This repurposing of spaces will become increasingly important following the pandemic as our working lives adapt. It is expected that working from home will become more commonplace and this will lead to a downturn in footfall in some areas where offices are prevalent but an uptick in residential areas where local businesses will thrive. Dark kitchens, and the evolvement of dark stores – stores as fulfilment centres for local pick-up rather than browsing – show the changing needs of customers and the need for local planning law to keep pace with consumer demand.
Repurposing will also become even more crucial following the end of the moratorium on forfeiture for commercial tenants for non-payment of rent, which is set to end on 31 March 2021 (although a further extension is not beyond doubt). When this does end there is likely to be a flurry of activity as landlords seek to consolidate their losses. It is very likely that we will see a number of businesses sadly going into insolvency after the moratorium ends. Landlords will need to consider what they will do with units and how to align their sites with a new marketplace.
Given the number of high profile CVAs which have emerged in the last couple of years, landlords will be understandably keen to protect themselves where they can. Leases might include an automatic provision that if the tenant enters into an act of insolvency the rent automatically becomes payable weekly or monthly, rather than quarterly in order to preserve cashflow. In a turnover-based lease, a landlord may want a return to fixed base rents in the event of turnover rent falling below a certain threshold, or to be able to terminate the lease and find a tenant with a higher revenue stream. Landlords may want to go a step further and include an express requirement from the outset of the negotiations in a lease guarantee for a guarantor to top-up the rent where it has been reduced by a CVA. All these issues will need to be considered on a lease-by-lease basis.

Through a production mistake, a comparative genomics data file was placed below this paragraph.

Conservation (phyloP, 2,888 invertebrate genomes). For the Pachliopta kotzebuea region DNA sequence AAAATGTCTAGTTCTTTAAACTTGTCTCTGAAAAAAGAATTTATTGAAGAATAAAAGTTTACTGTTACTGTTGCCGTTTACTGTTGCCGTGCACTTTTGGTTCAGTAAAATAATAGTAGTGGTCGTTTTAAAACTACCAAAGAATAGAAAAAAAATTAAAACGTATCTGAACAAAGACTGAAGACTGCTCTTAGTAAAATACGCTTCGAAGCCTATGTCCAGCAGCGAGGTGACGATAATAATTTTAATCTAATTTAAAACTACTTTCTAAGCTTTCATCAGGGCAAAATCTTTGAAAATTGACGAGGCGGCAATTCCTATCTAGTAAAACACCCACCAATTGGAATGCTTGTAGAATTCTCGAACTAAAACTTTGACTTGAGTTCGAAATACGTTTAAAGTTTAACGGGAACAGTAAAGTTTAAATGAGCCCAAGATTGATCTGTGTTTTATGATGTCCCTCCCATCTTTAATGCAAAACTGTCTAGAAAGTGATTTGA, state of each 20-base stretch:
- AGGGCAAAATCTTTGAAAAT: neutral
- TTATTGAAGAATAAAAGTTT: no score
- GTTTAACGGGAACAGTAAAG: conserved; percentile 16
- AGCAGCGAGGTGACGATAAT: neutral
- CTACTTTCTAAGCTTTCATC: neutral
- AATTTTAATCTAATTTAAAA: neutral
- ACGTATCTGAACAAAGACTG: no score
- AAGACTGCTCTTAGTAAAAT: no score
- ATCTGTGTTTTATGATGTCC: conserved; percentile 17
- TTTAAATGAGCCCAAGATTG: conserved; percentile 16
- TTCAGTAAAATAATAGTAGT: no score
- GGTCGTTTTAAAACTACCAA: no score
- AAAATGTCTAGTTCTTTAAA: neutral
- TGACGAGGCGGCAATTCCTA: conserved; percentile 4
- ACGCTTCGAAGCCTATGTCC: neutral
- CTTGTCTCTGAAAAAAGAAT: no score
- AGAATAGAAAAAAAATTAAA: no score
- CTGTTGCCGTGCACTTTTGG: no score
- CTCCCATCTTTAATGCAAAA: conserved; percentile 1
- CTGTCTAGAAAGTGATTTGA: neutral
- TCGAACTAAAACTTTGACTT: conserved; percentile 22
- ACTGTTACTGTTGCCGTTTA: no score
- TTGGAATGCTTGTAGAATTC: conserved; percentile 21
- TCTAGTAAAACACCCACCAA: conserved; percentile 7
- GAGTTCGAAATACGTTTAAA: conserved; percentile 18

The environmental impact of our buildings will also come under increased scrutiny. From 2023, commercial units will be unlettable if they fall below a rating of "E". Bringing older buildings up to the appropriate environmental standard will require investment; in some cases it is likely to trigger a wholesale demolition and redevelopment, particularly where landlords own blocks of buildings or an estate where re-development could provide an opportunity for regeneration. Smart buildings are likely to also become more sought after.
Now is the time to be thinking ahead and considering opportunities in the real estate market. As the vaccine rollout gathers pace and a return to filled streets and busy high streets for good becomes a realistic prospect there is a hope that life will return to "normal". While the pandemic has overwhelmed many individuals and businesses in the sector there is recognition that collaboration will be more important than ever.
The government's proposed review of the Landlord and Tenant legislation reveals this at the highest level, as does the plan for a revival in the Square Mile through the "back to work week" and the freeze on the business rates multiplier in 2021/22 (a move welcomed by many but which it is clear may now need to be revisited in light of the likelihood that restrictions may still be in place after Easter).
Perhaps the most effective collaboration however will be what takes place on the ground. It is not just local or national heads who can bring businesses together; landlords and tenants can do this by uniting in their mutual aim to create a buzz, drive footfall and generate trade. The shift towards a turnover rent model is indicative of a more shared responsibility between the parties. There is an incentive to create interesting areas and this can be seen in the investment in place-making around which new developments centre. Landlords need to be sensitive to what tenants need to make their businesses successful and tenants need to be co-operative to enable all the occupiers to benefit. All we need now is the minor matter of the lifting of lockdown.